Obsessing Over Turning 18

This is going to be a quick post because I just have a bit of a bone to pick with the idea of turning 18 and being emancipated. The phrase, “well when you’re 18 you can do what you want,” is incredibly destructive to families. 
1) It implies that the rules you have been setting and values you’ve been trying to instill in your children all these years are in fact arbitrary and pointless. I really believe one of the biggest reasons children grow up and abandon the values they were brought up with are because the question “why” was never properly answered. For us religious folk, the question “why” should be easily summed up by deferring to a higher authority. Family values should be based on following the laws of God. Following God should not be rejected because it is part of family values. Do you get where I’m going here? 
When you tell your child that eventually there will be a magical day when they will move out and can suddenly do all the things their childish mind thinks are unfair or pointless, it reaffirms their belief that family values, and consequently God’s values, can be dismissed when they are old enough to leave the house. While that technically is true, and every one should have the freedom to make their own choices, it should not be the focus. Instead of saying “when you’re 18 you can do what you want,” the message should be, “Our house serves the Lord, and while you may want to do things differently when you’re older, God’s truths are always true and he holds every one accountable, no matter if they’re living with their parents or not.” And after all, this is the truth. To be a Christian means that you have an un-voidable relationship with Christ. You can’t be a Jonah and try to escape him.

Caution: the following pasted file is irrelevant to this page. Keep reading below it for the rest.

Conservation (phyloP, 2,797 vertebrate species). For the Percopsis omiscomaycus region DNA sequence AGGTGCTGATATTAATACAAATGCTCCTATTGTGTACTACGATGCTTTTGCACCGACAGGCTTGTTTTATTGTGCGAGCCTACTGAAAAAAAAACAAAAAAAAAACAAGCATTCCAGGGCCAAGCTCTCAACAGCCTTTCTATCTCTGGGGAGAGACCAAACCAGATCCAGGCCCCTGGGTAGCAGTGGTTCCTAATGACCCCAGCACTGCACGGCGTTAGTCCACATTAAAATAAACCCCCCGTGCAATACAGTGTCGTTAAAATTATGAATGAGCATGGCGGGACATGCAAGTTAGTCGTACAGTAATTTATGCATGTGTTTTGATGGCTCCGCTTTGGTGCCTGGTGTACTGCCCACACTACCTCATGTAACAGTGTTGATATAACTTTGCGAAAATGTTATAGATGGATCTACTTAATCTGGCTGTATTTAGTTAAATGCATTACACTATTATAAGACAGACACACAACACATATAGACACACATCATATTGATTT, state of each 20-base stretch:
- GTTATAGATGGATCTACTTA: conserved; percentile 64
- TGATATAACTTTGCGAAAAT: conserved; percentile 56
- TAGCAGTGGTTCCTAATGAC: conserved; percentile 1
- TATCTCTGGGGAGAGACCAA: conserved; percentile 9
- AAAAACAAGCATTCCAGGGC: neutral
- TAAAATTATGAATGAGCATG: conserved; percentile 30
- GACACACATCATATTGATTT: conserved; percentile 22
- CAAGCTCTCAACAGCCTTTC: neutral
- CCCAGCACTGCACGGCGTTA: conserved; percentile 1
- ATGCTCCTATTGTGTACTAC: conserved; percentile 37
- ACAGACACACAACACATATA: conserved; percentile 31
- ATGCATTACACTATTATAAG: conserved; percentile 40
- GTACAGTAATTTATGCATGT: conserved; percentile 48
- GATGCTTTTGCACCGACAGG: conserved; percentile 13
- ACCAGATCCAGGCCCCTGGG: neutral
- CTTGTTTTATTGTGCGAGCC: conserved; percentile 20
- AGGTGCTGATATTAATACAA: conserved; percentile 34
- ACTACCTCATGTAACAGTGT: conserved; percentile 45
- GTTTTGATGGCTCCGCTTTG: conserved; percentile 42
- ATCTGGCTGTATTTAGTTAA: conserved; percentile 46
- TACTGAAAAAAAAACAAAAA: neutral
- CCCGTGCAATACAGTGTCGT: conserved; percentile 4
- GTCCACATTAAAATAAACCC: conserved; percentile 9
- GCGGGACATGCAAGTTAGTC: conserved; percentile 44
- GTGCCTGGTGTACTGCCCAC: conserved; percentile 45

2) “When you’re 18…” also places undue importance on the angst of teenage years. I always say that if I think there is one thing parents of teenagers do wrong, it is taking things personally (and I say this as a former teenager. Obviously I haven’t had the joy of parenting one yet). It is totally and completely normal for teenagers to question, push, and even hate the kind of life their parents have created. But this is not in any way shape or form about parents. It is about teenagers and them trying to find their own way. 
However, when we imply that the emotions they are feeling right now are reflective of them as a developed person, ie. that their normal age appropriate rebellion is not rebellion but an accurate picture of who they are as a person, we skew the way they view themselves within their family for the rest of their lives. The unfortunate other truth of being a teenager is that it really does shape your life. It is a terribly fraught time where parents need to, even more than before, stand firm in their values and household beliefs. As I said, teenagers are not actually rebelling against parents, they are simply trying to figure themselves out, and when parents compromise or imply that the kind of life they’ve been living is just something you do for your kids while they’re young, teenagers go “ah ha! I knew the adults were all in cahoots together to make us do these silly and arbitrary family traditions! Now that I’m an adult too, I’m smart enough to have figured it out!”
Because while it may seem questionable to a teenager, it will not seem questionable to a adult with a good deal more maturity and life experience. The point is, you don’t want to burn the bridge to reconciliation before your teen even gets a chance to reach it. Instead of setting them off on a road to self-discovery, give them the firm foundation they need to be the prodigal son. 
So stop emphasizing turning 18 as some day in which they become free from all family and moral expectation. After all, 18 is just a number and…lets be honest…a pretty small number. 

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